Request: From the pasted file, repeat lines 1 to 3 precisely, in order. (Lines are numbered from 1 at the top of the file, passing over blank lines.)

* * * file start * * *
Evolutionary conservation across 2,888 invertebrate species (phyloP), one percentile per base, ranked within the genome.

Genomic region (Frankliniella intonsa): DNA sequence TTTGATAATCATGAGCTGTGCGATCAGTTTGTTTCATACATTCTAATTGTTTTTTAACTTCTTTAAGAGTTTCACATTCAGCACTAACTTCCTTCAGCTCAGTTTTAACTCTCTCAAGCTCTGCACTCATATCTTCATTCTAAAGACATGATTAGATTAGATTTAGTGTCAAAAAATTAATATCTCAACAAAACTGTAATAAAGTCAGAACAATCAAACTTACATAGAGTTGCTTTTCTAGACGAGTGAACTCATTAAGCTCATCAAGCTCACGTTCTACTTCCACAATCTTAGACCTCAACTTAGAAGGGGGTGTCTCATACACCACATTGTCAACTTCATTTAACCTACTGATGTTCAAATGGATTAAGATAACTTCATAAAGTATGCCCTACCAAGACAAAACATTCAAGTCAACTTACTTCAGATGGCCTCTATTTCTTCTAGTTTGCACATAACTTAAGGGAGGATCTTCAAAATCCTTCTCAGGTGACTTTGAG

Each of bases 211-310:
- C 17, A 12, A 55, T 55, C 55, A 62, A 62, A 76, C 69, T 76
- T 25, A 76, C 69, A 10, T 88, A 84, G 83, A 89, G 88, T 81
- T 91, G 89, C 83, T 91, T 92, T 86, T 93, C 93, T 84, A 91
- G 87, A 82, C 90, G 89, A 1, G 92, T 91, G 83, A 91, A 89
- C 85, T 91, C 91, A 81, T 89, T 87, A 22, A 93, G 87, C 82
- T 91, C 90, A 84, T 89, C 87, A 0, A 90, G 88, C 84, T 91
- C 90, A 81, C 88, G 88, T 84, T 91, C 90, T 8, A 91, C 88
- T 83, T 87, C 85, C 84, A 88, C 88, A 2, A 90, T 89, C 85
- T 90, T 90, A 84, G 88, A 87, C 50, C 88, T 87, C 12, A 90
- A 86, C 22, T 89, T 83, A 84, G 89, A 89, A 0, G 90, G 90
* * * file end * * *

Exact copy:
Evolutionary conservation across 2,888 invertebrate species (phyloP), one percentile per base, ranked within the genome.

Genomic region (Frankliniella intonsa): DNA sequence TTTGATAATCATGAGCTGTGCGATCAGTTTGTTTCATACATTCTAATTGTTTTTTAACTTCTTTAAGAGTTTCACATTCAGCACTAACTTCCTTCAGCTCAGTTTTAACTCTCTCAAGCTCTGCACTCATATCTTCATTCTAAAGACATGATTAGATTAGATTTAGTGTCAAAAAATTAATATCTCAACAAAACTGTAATAAAGTCAGAACAATCAAACTTACATAGAGTTGCTTTTCTAGACGAGTGAACTCATTAAGCTCATCAAGCTCACGTTCTACTTCCACAATCTTAGACCTCAACTTAGAAGGGGGTGTCTCATACACCACATTGTCAACTTCATTTAACCTACTGATGTTCAAATGGATTAAGATAACTTCATAAAGTATGCCCTACCAAGACAAAACATTCAAGTCAACTTACTTCAGATGGCCTCTATTTCTTCTAGTTTGCACATAACTTAAGGGAGGATCTTCAAAATCCTTCTCAGGTGACTTTGAG

Each of bases 211-310: